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Washington State Journal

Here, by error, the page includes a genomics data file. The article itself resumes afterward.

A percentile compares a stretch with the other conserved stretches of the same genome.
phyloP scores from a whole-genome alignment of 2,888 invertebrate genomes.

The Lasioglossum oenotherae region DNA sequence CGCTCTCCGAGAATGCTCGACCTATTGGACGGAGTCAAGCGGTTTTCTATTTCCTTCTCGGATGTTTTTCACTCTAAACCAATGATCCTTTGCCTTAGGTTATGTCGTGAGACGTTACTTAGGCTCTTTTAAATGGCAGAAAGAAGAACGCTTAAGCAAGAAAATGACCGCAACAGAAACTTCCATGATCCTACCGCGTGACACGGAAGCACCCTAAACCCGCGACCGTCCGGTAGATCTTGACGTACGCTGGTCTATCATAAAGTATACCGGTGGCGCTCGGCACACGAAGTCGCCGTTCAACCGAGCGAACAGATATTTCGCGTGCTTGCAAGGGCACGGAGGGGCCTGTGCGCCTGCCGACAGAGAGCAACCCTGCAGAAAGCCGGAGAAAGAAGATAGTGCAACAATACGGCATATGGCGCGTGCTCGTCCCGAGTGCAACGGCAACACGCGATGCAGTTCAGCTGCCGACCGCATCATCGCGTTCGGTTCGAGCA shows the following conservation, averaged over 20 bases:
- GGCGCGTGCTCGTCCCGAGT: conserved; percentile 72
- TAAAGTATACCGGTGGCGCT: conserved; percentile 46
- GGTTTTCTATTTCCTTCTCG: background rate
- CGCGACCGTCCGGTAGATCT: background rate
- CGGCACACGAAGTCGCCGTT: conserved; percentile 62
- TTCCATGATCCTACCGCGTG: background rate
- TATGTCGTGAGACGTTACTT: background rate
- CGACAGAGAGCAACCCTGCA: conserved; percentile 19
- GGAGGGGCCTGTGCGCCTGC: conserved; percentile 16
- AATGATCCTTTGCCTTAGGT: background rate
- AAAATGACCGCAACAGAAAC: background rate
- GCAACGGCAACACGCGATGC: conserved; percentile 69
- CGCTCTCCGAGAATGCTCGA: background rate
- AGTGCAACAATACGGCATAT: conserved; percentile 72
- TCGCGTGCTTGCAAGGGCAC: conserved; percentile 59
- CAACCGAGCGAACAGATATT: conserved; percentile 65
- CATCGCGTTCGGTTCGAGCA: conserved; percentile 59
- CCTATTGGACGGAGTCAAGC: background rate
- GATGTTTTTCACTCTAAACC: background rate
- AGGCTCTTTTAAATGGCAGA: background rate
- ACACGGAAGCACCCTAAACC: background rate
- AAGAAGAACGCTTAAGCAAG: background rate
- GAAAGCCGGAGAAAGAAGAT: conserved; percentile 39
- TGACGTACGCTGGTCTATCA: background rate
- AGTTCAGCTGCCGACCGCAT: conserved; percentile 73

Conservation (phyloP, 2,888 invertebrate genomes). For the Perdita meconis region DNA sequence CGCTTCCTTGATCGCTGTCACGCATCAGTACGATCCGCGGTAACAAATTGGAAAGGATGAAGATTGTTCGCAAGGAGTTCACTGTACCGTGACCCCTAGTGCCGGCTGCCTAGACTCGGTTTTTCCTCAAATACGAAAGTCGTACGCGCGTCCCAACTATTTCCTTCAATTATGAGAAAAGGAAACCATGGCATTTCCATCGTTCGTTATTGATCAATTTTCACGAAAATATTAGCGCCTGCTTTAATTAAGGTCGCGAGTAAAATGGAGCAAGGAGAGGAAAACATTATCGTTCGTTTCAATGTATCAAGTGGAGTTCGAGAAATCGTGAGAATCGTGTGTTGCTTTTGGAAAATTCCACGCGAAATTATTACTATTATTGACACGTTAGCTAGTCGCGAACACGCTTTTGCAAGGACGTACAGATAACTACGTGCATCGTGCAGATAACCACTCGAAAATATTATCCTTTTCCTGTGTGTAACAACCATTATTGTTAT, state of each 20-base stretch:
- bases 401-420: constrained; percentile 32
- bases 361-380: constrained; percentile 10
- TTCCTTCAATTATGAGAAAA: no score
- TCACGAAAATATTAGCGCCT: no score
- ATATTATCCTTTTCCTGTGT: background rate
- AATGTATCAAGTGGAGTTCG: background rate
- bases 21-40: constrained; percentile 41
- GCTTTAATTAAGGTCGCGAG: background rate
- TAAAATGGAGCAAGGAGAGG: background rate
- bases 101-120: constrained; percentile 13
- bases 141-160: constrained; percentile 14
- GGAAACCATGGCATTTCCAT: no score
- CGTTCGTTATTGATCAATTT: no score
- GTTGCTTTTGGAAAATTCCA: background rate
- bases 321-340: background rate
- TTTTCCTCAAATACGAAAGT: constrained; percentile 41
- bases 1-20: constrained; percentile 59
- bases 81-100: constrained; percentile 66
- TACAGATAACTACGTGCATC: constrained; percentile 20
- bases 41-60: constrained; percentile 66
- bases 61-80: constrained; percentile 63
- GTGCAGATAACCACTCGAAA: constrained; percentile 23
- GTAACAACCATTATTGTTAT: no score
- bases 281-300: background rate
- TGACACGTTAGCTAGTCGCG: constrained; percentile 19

VOLUME X. A TALK ON FINANCE / WHY IS MONEY CREATED? " * To Serve as a Medium of Exchange, to Facilitate the Transaction of Business. The return to normal conditions in banking business may be prompt or it may be'postponed to a harmful degree. Which it shall [be depends upon the people generally more than upon the bankers and businewa men. If the people hide away every dollar on which they can get their hands and which they dont immediately require, they must expect a postponement. Money is created to serve as a medium of exchange, to facilitate the trans* action of business. When it is hoards ed away in a safety deposit vault, or a tin can, or a "sock," it is r.ot per forming a money function. It is idle and, so far as the business world is concerned, is dead. If $10 is hoqrded, there is just $10 less in the country for the transaction of business. If 100,000 persons hoard $10 each, $1,- 000,000 thereby passes out of. circula tion and there is just $1,000,000 less money with which to carry on trade. Now, what must be the effect of a pol icy of hoarding? A shock to business and eventually a serious reduction. It takes money to do business. If money is hidden away in idleness, even in small amounts, by a large number of persons, the sum total becomes enor mous and business begins to gasp for the life-giving element. One citizen may say to himself: "I have $20 here which I can spare. I'll just put that away." Another may say the same thing. While their mo tive may be self-protection, their act is injurious to -society, as a whole and they are bound to sufiffer some of the consequence of their own act. Let us suppose that the employes of a factory possessed a vague and undefined dread of business disaster and hoarded every cent of earning they could spare, after paying for the necessities. From week to week they would lessen the amount of money in circulation in the community. The banks would have less and less money, although they would possess the best of securities. The owner of the factory, let us sup pose further, went to the banks to obtain a loan to assist *in marketing the products turned out by the emloyes. The banks would inform the manu facturer that, under existing condi tions, the money could not be spared. What would the manufacturer do? OUR HOLIDAY GIFT STOCK.. MUST be seen to be fully appreciated. It would be hard to find words to express its magnificence. It surpasses any of our former holiday exhibits. If you have visited our store in former years at Christmas time you'll know that our present showing must, indeed, be something worth seeing. Our low prices will make it easy to buy here this yeah Cameras, Fountain Pent, Albums, Toilet Good*, -Toilet Cases, Manicure Seta, Cel luloid Novelties, Perfume*, Book*, Lea ther Goods, Stationery, Jewelry, Shaving Sets, Pyrography Outfits, Dolls, Toys, Brushes of all kinds, Cigars, Confection ery, etc., etc. When fatigued from Christmas shopping, visit our fountain and have a cup of hot soda. Our hot drinks are delicious and will rest and invigorate you. H. E. GRITMAN DRUGGIST STATIONER He would discharge a part or all of his employes or he would put them on half time. He would not"3o it out of choice, but out of necessity. He could not go on manufacturing when he could not market the product. The employes that hoarded their earnings would suffer the consequences of their own act. Let us follow the results a step further. The grocer, the butcher, the dry goods and clothing merchant would feel the effects, too. They might continue in business, but they would not have the use of any of the money hoarded by those factory em ployes while the hoarding process was going on. After the employes were thrown out of work, the hoarded money would be forced from its hiding place, but the employes would be out of work and would have little to spend. It might be weeks or even months be fore the factory started again. [Mean time, with less trade, the clerk in the grocery, dry goods or clothing Btore, who imagined he could play a little safer than somebody else by 1 hiding away his saved dollars, would loose his position and, in the end, would be worse off by far than if he and others had not dealt the combined blow that crippled and, for a time, almost killed business. We are all more or less dependent, upon each other. If times are good, we all enjoy the benefits. If they are hard, mighty few of us there are who do not suffer. Then why take money out of circula tion and deprive business of its very' life blood? It is a short-sighted oolicy, hurtful to all, ourselves and our neighbors included. Lef. us all decide to work for the common good and, after satisfying ourselves that a bank is on a perfectly sound basis, deposit our hoardings therein. If we ; will do this we can rest assured of a quick and speedy return of normal condiions. Has Done Him Up When God gives a man a wife and six children, He has done a good deal for the fellow: But when He gives him a society' woman and a poodle dog, He has done him up. These society woman look upon children as a nuisance. I have had some society woman shake hands with'me and I would as soon shake hands with a dead fish tail. I wouldn't give one of yyur socKdarning woman for all the society woman in the country. Between cutting off the tops of their dresses for the ball room and bottoms for the bicycle, the society woyan i wiil soon have no clothes left.—Sam [ Jones. The Journal's ads are worth reading. RITZVILLE, WASHINGTON, WEDNESDAY, DECEMBER 11, 1907. ANNUAL CONVENTION. STATE Or WASHINGTON ; * j Live Stock Association—One Thou sand Prominent Growers and 1 | Breeders to Attend SPOKANE, Wash., Dec. 9. — One \ thousand prominent growers and breed , ers of horses, cattle, sheep and swine . ih various parts of the Inland Empire |, of the Pacific Northwest, have been j invited to attend the fourth annual j convention of the Washington State | Live Stock association in the assembly of the chamber of commerce of < Spokane Dec. 18 nad 19, when among the speakers from the outside will be : Josph E. - Wing of the Breeder's ; Gazette, Chicago, and George L. Walker of Cheyenne, secretary of the , National Wool Growers' association. The convention will assemble the 1 morning of Dec. 18, when, after re ports by F. M. Rothrock, secretary, and L. G. Monroe, treasurer, Presi- ' j dent A. J. Splawn of North Yakima, will deliver the annual address. The j ; Program for the afternoon follows: Address, Joseph E.Wing, Breeder's | Gazette, Chicago. "Co-operation in Breeding Better Live Stock" Prof. H. T. French, director University of Idaho, Moscow. "Breeders and the Fairs". Paul | * 1 Clagstone, Clagstone, Ida. "Some Pointers about Dairy Stock. ! E. S. Waterman, Walla Walla, Wash. "How we can improve market con ditions for Live Stock in the North west" Prof. E. E. Elliott, Pullman, ! Wash. | "The result of Federal Meat Inspec- tion at Spokane" Dr. C.W. Deming, U. S. Inspector, Spokane. Short talks by delegates to conven tion. The second day will be devoted to : general discussions in the interest of the industry and there will be reports by committees and the' election of officers for the year. The program for the second day is attached: "Forest Reserves" D. B. Shelter, | forest superintendent, Wenatchee, ; Wash. "The Evolution of a Stockman" L. McLean, president Spokane Canal ' Co., Spokane. "The Western Fever" E. F. Benson, Prosser, Wash. I Address. Dr. S. B. Nelson, State | Veterinarian, Pullmyi, With. "The Range — Past, Present and Future" George Urquhart, Krupp, Wash. Paper by George L.Walker,secretary ; Wool Growers' association, Cheyenne, Wvo. "We expect to have the largest and most representative gathering in the i history of the organiiation at th® con vention," said Secretary Rothrock, "and I believe much good will re sult." Many will be Helped by it To relieve the worst forms of Rheu- I matism, take a teaspoonful of the fol lowing mixture after each meal and at bedtime: Fluid Extract Dandelion, one-half ounce; Compound Kargon, one ounce; Compound Syrup Sarsaparilla, three ounces. These harmless ingredients can be obtained from our home druggists, and are easily mixed by shaking them well in a bottle. Relief is generally felt from the first few doses. This prescription states a well known authority in a Cleveland morping paper, forces the clogged-up, inacitve 1 kidneys to filter and strain from the 1 blood the poisonous waste matter and uric acid, which causes Rheumatism. ' As Rheumatism is not only the most ' painful and torturous disease, but 1 dangerous to life, this simple receipe 1 will no doubt be greatly valued by j many suffer*res here at home, who | should at once prepare the mitxure to i get this relief. i < It is said that a person who would j take this proscription regularly, a dose | or two daily, or even a few times a week, would never have serious Kid ney or Urinary disorder or Rheuma tism. Cut this out and preserve it. Good Rheumatism prescriptions which real ly relieve are scarce, indeed, and when you need it, you want it badly. Our druggists here say they will either supply these ingredients or make the mixture ready to take, if any of our I readers so prefer. X LIND LOCALS. (From the Leader.) W. T. Lester is building an addi tion to his Livery stable. W. A. Krebs, proprietor of the State Saloon, is over from Lewiston, Idaho. F. Koch is building -an addition to his residence on Third street. Raining a little and it looks as tho' we might have a spell o' weather. M. C. Murphy, of Spokane, has re opened the restaurant at the rear of Billie's Place. Mr. Mark Sinclair, of Waukon, Wash., and' a Miss Sophia Gleason, of Spangle, were married at the residence of the bride's brother and sister-in law, Mr. and Mrs. Louis Gleason, on Third street, last Monday after noon. Rev. H. N. Rounds, pastor of the M. E. church, officiated, i H. B. Spragg has sold his 640 acre farm down the Lind coulee, about ten miles from town, to Cross Brothers, of Valleyford. The price paid was $25 per acre. Mr. Spragg will locate at Kirkland, in Western Washington. Ge-irge Haller, the painter, who ' certainly has more than his share ,of ill-luck, met with another accident last Saturday. While at work on J. M.. Moulton's new residence he fell from a scaffold, broke his left arm and the second linger of his left hand. Miss Bertha Philpott, of Colville, eldest daughter of D. E. Philpott, a former resident of the Lind country, and Mr. Rollin Woolly were married |at Colville, Wednsday, November 27. Mr. and Mrs. Woolly will make their home at Marshfield, Oregon, where j Mr. Woolly will work at his trade carpentering. They stopped off at Lind | for a few days the first of this week while on their way from Colville to Marshfield — for a vilit with friends | and relatives of the bride. S. L. Thomas, the well-known Michigan prairie rancher, was in town Tuesday morning on his way home from a visit to his old home in Cali ! fomia, He was in San Francisco a few days and says the city is being rebuilt ' rapidly, but that it doesn't look like the Frisco of old nor never will. Oscar Warren, night bartender at the State Saloon, was arrested Wed nesday evening by Deputy Sheriff Haas 'on a warrant issued by Justice of the Peace Jay, charged with assault to do bodily harm. The complaint was made by Hans Lauke who alleged that Warren hit him over the head with a poker. The case came up for hearing Thursday moming and the defendant asked for a cha.ice of venue. The request was granted and the case was transferred to Justice Merrill's court! After hearing the testimony the Justice rendered a verdict of not guil ty A. O. Lee, who owns a fine 960 acre farm in Leone Valley five miles from the hustling new town of Othello, ma J e Lind a visit Wednesday. He reportes everything on the hum down his way. He says that the wild geese have selected Leone Valley as a feed ing ground and are coming in there by the thousands. Claud Williams, a young fellow employed at Roberts' camp on the Milwaukee, was arrested Wednesday night by Officer Curry, on a complaint made by George Patterson, bartender at the First Chance, charged with carry ing a concealed weapon. He was tried beforh Justice Merrill Thursday mom ing found guilty and finef $20 and , costs. BANKS AND BANKING MANY DIFFERENT VIEWS On the Gurrency Situation by Mem * bers of Congress. Financiers and Others Concerning" the probable action of the Sixtieth Congress with reference to financial, legislation, Chairman Fowler, of the House committee >on Banking and Currency, said; There certainly should be some remedial legislation, and I can assure you that the members of the committee on banking and currency will bend their energies to that end. Bank liabilities, whether to depositors or note holders, must be based upon gold, not upon fluctuating credits. Expansion is simply increasing the libilities of a bank without a corres ponding increase of cash reserves and this may take place although the re serves be in gold coin. It is simply a question of the relation of the liabil ity. A cashier's ch«ek does not lead to expansion nor inflation, for the reason that by the very nature of the in strument it is sent home for redemp tion at once. No bank holds a cashier's check, whether of the weakest or the strongest bank,as a part of its reserves, but sends it to the bankers as directly and swiftly as possible for redemp tion. A bank issue consisting of cashier's checks, payable to bearer, will always keep the currency of the country down to the lowest point of necessity, and yet will always meet the largest demands of trade and commerce." Congressman Cushman, of Washing ton, in an interview published in one of the Washington City papers, said: I do not claim that the present money system of the United States is perfect and in some particulars I think it might be improved, but Ido not join in this sudden and general clamor against it. It is true that we a good many kinds of money but they are all good; th*t is the main thing. There is good deal of talk about an elastic currency. Now, elasticity is a good quality in any commodity, up to a certain point, but not beyond that point. Whenever I buy a pair of sus penders, I always like elasticity, but don't want them to stretch bo much that they will not hold up a pair of trousers with absolute security, and certainty. Now, I don't want the financial suspenders of this country so elastic that they wont hold up 'the monetary system of the United States. By that I mean that I don't want to see so much elasticity that it will lose Its stability. Are Calling in Cashier's Checks Of the $300,000 issued by the banks of Spokane in special cashiers' checks, but $15,000 are now in circulation. This is the statement made today by the banks of this city. S. S. srantj 3en?drY Co. WE are offering the most complete line of Jewel ry, this year, ever shown at prices that make business. Why we Sell Cheaper: Small expenses and close buying. The business of this store has increased over 400 per cent, which shows that narrow margins bring trade. We only ash to Show our Goods, the price sells them. We are prepared to do any kind of made-to order work. No job too small or intricate to receive prompt attention. We Engrave all goods purchased of us free of charge. Sec our Presents.! for NUMBER 49. A special effort is bein£ made by all the banks to get in these checks and they will then be retired from service. The big decrease of these special checks shows the strengthening condition of the local banking intitu tions. There are now outstanding about one million dollars of clearing house checks, but these will be taken in at the rate of about $100,000 a week till all are paid. It is expected that with in a month and a half the local banks will again be on a cash basis. Today there is more cash being paid out than at any time since the string ency. Money is given wherever it is necessary, and the condition is much improved. The Ideal Christmas Gift There is no more suitable or ap propriate present than a famous STEVENS RIFLE, SHOTGUN or PISTOL. These well-known arfns have been on the market since 1864, are guaranteed in every way and universally conceded to be absolutely the best at popular prices. "Out-of-doors" with a Stevens is the finest developer for a growing boy. Learning to shoot well and acquiring qualities of self-control, decision and manliness are the invariable results of a Stevens Firearm education. Progressive Hardware and Sporting Goods Merchants carry Stevens Arms in Stock and can supply individuals at attractive prices. Insist on Stevens when purchasing — there are no sub stitutes. These meritorious weapons are manufactured in all sizes, gauges, calibers, weights, lenghts, etc. Sead five cents in stamps to the J. Stevens Arms and Tool Co., Chicopee Foils, Mass., for 160 page illustrated catalog. Embodies detailed descrip tions and furnishes the most complete number of Xmas suggestions in the firearms line. < Remember — when securing your gifts for the merry Yule-tide season a Stevens Rifle or Shotgun makes a man of your boy and no mollycoddle! A Booster Honor L.Wilhelm, the genial editor 'of "The Coast," of Seatle, accom | panied by his wife was in Ritzville I Monday on his way home from Colfax to Seattle. Mr.Wilhelm has arranged to get out a handsome illustrated edi tion of his magazine devoted to Adams County in which will appear h large number of fine new illustrations show ing the advancement and progress in the development of our county's vast, rich resources. A Weary WIIHe at Und Frank Tobin, a one-armed weary wiliie, was arrested Saturday by Officer Randall for stealing a watch from one of the Italians living in the old N. P. section house. He was tried before Justice Jay on a charge of petit larceny found guilty and fined $25 and costs. As he was hovering on the ragged edge of financial embarrasment he was obliged ty go to the county jail.